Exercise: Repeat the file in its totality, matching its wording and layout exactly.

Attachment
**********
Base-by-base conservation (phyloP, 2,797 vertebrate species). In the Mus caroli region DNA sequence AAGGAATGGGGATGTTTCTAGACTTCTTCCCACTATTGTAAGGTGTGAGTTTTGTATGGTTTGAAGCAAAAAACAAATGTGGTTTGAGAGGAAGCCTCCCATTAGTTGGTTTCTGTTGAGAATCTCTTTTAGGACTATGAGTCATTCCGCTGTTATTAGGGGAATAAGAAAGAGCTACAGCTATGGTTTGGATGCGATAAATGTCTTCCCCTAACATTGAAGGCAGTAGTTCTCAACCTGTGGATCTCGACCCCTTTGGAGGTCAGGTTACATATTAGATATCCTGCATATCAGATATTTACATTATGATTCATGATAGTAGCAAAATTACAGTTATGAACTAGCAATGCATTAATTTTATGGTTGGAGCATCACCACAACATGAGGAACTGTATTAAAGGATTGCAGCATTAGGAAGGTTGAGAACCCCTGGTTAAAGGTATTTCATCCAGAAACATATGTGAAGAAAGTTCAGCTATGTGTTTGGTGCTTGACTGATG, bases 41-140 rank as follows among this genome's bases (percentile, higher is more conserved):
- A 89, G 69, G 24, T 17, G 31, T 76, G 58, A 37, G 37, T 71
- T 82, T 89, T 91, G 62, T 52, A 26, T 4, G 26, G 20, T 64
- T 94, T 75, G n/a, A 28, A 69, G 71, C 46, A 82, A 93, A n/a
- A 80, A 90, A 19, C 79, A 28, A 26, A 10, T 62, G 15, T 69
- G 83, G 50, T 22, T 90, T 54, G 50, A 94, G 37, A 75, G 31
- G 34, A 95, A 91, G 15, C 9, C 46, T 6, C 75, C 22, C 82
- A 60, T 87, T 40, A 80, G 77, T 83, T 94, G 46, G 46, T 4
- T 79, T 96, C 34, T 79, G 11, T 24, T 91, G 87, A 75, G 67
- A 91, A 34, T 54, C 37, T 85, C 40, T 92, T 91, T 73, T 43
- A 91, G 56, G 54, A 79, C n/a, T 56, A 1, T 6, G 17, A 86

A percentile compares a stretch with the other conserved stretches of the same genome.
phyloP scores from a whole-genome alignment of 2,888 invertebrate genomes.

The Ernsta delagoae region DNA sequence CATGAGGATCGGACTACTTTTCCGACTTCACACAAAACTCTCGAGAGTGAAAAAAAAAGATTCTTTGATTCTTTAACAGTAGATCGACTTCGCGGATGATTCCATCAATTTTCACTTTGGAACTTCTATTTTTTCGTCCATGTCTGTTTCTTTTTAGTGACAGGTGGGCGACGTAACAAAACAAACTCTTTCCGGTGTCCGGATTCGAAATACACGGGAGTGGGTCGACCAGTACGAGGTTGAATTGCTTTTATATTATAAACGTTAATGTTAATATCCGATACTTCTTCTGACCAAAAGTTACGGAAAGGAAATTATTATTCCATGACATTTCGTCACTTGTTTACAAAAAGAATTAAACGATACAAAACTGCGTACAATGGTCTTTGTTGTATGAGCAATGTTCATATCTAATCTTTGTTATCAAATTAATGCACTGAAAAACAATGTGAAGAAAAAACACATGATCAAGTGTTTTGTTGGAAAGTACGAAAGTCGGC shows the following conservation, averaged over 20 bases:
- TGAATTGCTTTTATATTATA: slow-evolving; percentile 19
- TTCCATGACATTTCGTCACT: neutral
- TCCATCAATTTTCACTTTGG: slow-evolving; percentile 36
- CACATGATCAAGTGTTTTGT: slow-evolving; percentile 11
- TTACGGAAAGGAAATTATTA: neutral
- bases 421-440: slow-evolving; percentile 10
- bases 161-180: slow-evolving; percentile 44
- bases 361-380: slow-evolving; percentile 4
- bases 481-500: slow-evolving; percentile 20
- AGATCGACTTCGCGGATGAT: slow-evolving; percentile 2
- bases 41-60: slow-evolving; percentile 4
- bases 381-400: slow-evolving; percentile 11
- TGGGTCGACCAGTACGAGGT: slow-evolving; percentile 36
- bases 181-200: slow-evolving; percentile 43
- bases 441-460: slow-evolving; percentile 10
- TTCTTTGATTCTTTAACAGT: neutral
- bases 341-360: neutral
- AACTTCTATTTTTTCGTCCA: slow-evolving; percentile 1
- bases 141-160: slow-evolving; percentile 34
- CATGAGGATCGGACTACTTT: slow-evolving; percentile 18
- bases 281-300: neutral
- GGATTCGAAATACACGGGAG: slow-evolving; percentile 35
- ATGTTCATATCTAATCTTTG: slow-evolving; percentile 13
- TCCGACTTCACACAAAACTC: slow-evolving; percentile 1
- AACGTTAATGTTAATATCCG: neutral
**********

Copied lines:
Base-by-base conservation (phyloP, 2,797 vertebrate species). In the Mus caroli region DNA sequence AAGGAATGGGGATGTTTCTAGACTTCTTCCCACTATTGTAAGGTGTGAGTTTTGTATGGTTTGAAGCAAAAAACAAATGTGGTTTGAGAGGAAGCCTCCCATTAGTTGGTTTCTGTTGAGAATCTCTTTTAGGACTATGAGTCATTCCGCTGTTATTAGGGGAATAAGAAAGAGCTACAGCTATGGTTTGGATGCGATAAATGTCTTCCCCTAACATTGAAGGCAGTAGTTCTCAACCTGTGGATCTCGACCCCTTTGGAGGTCAGGTTACATATTAGATATCCTGCATATCAGATATTTACATTATGATTCATGATAGTAGCAAAATTACAGTTATGAACTAGCAATGCATTAATTTTATGGTTGGAGCATCACCACAACATGAGGAACTGTATTAAAGGATTGCAGCATTAGGAAGGTTGAGAACCCCTGGTTAAAGGTATTTCATCCAGAAACATATGTGAAGAAAGTTCAGCTATGTGTTTGGTGCTTGACTGATG, bases 41-140 rank as follows among this genome's bases (percentile, higher is more conserved):
- A 89, G 69, G 24, T 17, G 31, T 76, G 58, A 37, G 37, T 71
- T 82, T 89, T 91, G 62, T 52, A 26, T 4, G 26, G 20, T 64
- T 94, T 75, G n/a, A 28, A 69, G 71, C 46, A 82, A 93, A n/a
- A 80, A 90, A 19, C 79, A 28, A 26, A 10, T 62, G 15, T 69
- G 83, G 50, T 22, T 90, T 54, G 50, A 94, G 37, A 75, G 31
- G 34, A 95, A 91, G 15, C 9, C 46, T 6, C 75, C 22, C 82
- A 60, T 87, T 40, A 80, G 77, T 83, T 94, G 46, G 46, T 4
- T 79, T 96, C 34, T 79, G 11, T 24, T 91, G 87, A 75, G 67
- A 91, A 34, T 54, C 37, T 85, C 40, T 92, T 91, T 73, T 43
- A 91, G 56, G 54, A 79, C n/a, T 56, A 1, T 6, G 17, A 86

A percentile compares a stretch with the other conserved stretches of the same genome.
phyloP scores from a whole-genome alignment of 2,888 invertebrate genomes.

The Ernsta delagoae region DNA sequence CATGAGGATCGGACTACTTTTCCGACTTCACACAAAACTCTCGAGAGTGAAAAAAAAAGATTCTTTGATTCTTTAACAGTAGATCGACTTCGCGGATGATTCCATCAATTTTCACTTTGGAACTTCTATTTTTTCGTCCATGTCTGTTTCTTTTTAGTGACAGGTGGGCGACGTAACAAAACAAACTCTTTCCGGTGTCCGGATTCGAAATACACGGGAGTGGGTCGACCAGTACGAGGTTGAATTGCTTTTATATTATAAACGTTAATGTTAATATCCGATACTTCTTCTGACCAAAAGTTACGGAAAGGAAATTATTATTCCATGACATTTCGTCACTTGTTTACAAAAAGAATTAAACGATACAAAACTGCGTACAATGGTCTTTGTTGTATGAGCAATGTTCATATCTAATCTTTGTTATCAAATTAATGCACTGAAAAACAATGTGAAGAAAAAACACATGATCAAGTGTTTTGTTGGAAAGTACGAAAGTCGGC shows the following conservation, averaged over 20 bases:
- TGAATTGCTTTTATATTATA: slow-evolving; percentile 19
- TTCCATGACATTTCGTCACT: neutral
- TCCATCAATTTTCACTTTGG: slow-evolving; percentile 36
- CACATGATCAAGTGTTTTGT: slow-evolving; percentile 11
- TTACGGAAAGGAAATTATTA: neutral
- bases 421-440: slow-evolving; percentile 10
- bases 161-180: slow-evolving; percentile 44
- bases 361-380: slow-evolving; percentile 4
- bases 481-500: slow-evolving; percentile 20
- AGATCGACTTCGCGGATGAT: slow-evolving; percentile 2
- bases 41-60: slow-evolving; percentile 4
- bases 381-400: slow-evolving; percentile 11
- TGGGTCGACCAGTACGAGGT: slow-evolving; percentile 36
- bases 181-200: slow-evolving; percentile 43
- bases 441-460: slow-evolving; percentile 10
- TTCTTTGATTCTTTAACAGT: neutral
- bases 341-360: neutral
- AACTTCTATTTTTTCGTCCA: slow-evolving; percentile 1
- bases 141-160: slow-evolving; percentile 34
- CATGAGGATCGGACTACTTT: slow-evolving; percentile 18
- bases 281-300: neutral
- GGATTCGAAATACACGGGAG: slow-evolving; percentile 35
- ATGTTCATATCTAATCTTTG: slow-evolving; percentile 13
- TCCGACTTCACACAAAACTC: slow-evolving; percentile 1
- AACGTTAATGTTAATATCCG: neutral